EAB, The Real Deal!
Over the years there have been many real and imagined pests and diseases that have destroyed or threatened to destroy our forests. With this in mind I was somewhat jaded when the Emerald Ash Borer was put to the top of the list as the latest threat to our trees. Not again must have rolled off the tongues of every tree lover in
After following the progression of this pest from infesting a few counties in the
Emerald Ash Borer, Agrilus planipennis Fairmaire, is an exotic pest that was introduced accidentally into
It took several years before any one found the initial colonization and by then this prolific insect had developed a large population. The adults themselves feed on the leaves of ash trees but cause little damage. In late June to early July, they lay there eggs on the bark of ash trees usually in cracks crevices and fissures. The eggs hatch, burrow into the inner bark, the cambium layer and begin to chew their way though the vascular cambium layer in up to foot long serpentine feeding galleries. The larvae pupate and over winter under the bark of the trees and emerge as adults the following May or June. The beetles emerge from a small D shaped hole around 1/8th of an inch in size.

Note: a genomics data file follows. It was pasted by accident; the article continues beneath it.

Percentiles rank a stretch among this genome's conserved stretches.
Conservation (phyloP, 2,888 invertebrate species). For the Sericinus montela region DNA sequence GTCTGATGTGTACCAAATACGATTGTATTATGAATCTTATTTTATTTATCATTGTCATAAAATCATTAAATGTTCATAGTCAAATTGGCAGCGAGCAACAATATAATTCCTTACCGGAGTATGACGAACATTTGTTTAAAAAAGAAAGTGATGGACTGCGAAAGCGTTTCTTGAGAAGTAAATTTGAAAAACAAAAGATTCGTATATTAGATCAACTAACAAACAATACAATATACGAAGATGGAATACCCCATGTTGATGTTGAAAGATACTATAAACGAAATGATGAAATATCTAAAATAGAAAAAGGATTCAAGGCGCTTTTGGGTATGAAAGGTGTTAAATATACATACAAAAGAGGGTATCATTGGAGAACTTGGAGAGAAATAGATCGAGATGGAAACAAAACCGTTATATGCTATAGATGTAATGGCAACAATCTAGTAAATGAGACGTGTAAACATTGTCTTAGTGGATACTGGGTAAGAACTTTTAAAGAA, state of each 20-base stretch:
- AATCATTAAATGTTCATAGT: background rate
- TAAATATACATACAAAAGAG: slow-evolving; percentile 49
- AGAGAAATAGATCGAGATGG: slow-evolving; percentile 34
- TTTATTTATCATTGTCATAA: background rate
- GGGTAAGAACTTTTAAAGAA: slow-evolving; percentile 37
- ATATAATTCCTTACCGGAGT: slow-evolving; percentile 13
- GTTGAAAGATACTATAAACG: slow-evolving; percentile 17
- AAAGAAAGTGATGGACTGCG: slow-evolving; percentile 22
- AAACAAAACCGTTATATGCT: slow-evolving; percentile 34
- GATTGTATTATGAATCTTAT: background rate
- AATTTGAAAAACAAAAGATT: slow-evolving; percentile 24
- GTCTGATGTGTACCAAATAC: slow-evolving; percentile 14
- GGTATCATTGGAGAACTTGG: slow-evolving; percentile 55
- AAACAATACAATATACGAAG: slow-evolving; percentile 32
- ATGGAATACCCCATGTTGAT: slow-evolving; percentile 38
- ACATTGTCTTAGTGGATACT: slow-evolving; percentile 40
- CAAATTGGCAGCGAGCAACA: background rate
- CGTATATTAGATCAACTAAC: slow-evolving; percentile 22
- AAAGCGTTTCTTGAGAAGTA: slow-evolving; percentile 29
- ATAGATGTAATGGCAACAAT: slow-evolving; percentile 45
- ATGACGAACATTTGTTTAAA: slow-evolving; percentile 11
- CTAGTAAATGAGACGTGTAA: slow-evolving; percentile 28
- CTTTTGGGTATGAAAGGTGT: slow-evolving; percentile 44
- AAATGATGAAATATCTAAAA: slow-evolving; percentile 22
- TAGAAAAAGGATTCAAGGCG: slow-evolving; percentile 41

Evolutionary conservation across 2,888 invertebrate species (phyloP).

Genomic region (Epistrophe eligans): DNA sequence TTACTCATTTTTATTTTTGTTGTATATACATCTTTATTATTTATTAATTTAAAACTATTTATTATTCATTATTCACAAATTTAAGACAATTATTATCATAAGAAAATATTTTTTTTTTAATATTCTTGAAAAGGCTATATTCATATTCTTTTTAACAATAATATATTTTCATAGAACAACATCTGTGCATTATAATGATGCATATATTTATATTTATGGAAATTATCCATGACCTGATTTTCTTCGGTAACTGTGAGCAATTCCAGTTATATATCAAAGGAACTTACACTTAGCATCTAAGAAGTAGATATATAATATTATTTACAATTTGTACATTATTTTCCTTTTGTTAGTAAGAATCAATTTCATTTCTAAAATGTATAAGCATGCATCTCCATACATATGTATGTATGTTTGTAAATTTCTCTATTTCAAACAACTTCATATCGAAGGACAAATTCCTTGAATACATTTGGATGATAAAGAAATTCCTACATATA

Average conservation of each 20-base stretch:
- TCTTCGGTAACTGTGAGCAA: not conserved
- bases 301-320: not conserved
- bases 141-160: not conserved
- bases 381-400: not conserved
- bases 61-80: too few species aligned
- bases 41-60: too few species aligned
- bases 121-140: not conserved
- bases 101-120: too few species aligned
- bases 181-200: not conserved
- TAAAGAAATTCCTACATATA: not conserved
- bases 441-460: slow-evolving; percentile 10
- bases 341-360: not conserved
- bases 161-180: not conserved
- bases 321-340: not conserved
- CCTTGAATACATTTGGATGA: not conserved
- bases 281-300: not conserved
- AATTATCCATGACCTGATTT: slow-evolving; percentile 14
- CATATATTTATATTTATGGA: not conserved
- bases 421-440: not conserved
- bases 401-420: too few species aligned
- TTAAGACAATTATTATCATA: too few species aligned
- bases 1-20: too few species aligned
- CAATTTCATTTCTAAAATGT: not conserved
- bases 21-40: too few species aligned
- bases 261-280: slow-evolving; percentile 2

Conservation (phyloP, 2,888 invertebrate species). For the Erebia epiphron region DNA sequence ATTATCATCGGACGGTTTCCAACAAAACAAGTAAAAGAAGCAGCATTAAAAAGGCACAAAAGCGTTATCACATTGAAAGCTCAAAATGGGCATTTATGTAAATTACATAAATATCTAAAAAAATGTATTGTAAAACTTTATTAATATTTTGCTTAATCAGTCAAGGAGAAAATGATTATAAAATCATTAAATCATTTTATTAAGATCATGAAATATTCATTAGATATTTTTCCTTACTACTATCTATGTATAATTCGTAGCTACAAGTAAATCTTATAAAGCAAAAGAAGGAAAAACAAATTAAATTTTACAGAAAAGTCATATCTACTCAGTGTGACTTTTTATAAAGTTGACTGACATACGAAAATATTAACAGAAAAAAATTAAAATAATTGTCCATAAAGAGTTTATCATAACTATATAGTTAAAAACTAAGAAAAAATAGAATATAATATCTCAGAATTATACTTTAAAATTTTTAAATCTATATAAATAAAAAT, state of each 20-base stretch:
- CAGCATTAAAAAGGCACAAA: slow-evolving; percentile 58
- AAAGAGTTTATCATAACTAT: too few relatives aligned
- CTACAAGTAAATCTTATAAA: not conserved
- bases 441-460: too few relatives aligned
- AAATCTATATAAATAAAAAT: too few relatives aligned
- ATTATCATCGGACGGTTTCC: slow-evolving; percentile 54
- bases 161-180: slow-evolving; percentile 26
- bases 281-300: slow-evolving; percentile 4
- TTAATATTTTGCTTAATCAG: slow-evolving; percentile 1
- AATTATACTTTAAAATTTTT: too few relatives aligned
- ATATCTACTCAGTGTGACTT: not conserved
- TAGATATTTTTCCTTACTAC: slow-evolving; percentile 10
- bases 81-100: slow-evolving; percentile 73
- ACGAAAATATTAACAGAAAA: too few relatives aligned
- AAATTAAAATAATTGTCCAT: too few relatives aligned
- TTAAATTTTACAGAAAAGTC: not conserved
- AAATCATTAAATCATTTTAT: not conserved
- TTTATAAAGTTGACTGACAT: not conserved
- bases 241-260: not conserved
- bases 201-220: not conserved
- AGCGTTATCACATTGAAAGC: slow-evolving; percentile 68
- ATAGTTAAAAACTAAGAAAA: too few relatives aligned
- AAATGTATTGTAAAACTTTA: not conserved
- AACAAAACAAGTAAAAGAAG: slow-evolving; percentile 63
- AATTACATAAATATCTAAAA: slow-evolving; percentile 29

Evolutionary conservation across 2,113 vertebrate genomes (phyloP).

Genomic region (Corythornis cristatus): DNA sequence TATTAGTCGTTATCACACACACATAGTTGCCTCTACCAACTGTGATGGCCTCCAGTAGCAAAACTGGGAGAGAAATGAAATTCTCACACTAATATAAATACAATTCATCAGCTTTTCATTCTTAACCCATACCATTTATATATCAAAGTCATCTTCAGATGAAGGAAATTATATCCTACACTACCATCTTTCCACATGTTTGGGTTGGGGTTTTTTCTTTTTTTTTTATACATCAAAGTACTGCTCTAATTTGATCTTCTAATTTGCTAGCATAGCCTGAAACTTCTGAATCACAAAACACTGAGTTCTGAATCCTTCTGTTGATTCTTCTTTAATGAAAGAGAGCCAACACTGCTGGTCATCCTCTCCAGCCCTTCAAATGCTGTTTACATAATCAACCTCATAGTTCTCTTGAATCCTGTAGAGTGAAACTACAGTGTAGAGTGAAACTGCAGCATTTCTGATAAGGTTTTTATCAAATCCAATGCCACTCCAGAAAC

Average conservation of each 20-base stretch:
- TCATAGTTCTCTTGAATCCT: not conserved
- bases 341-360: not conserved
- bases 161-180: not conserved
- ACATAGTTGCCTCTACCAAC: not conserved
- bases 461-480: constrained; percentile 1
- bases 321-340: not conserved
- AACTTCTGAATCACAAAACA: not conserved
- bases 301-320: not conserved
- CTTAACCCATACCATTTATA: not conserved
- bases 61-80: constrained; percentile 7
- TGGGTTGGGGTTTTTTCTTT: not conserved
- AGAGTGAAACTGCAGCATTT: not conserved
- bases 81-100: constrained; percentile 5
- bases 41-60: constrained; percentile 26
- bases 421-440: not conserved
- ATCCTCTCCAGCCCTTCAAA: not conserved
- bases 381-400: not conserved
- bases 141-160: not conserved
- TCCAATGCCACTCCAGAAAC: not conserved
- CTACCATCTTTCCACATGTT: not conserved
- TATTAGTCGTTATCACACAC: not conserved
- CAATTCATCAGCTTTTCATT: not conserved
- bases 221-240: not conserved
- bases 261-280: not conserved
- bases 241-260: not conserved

The tree is unable to survive the injury to its vascular system, starts to wilt and die back and will last only one to three years once infested.
The initial area of North America has now expanded to over twenty thousand square miles and includes five states and the
Recently additional infested trees have been found further east in
Do not transport firewood from areas where the beetle is known to exist. As a measure of the severity of this threat, note that national agencies have begun an ash seed library to prevent ash tree extinction if quarantine measures are not successful.
Contact your local ISA certified arborist for up to date local information. Be on the look out for unusual die back in ash trees.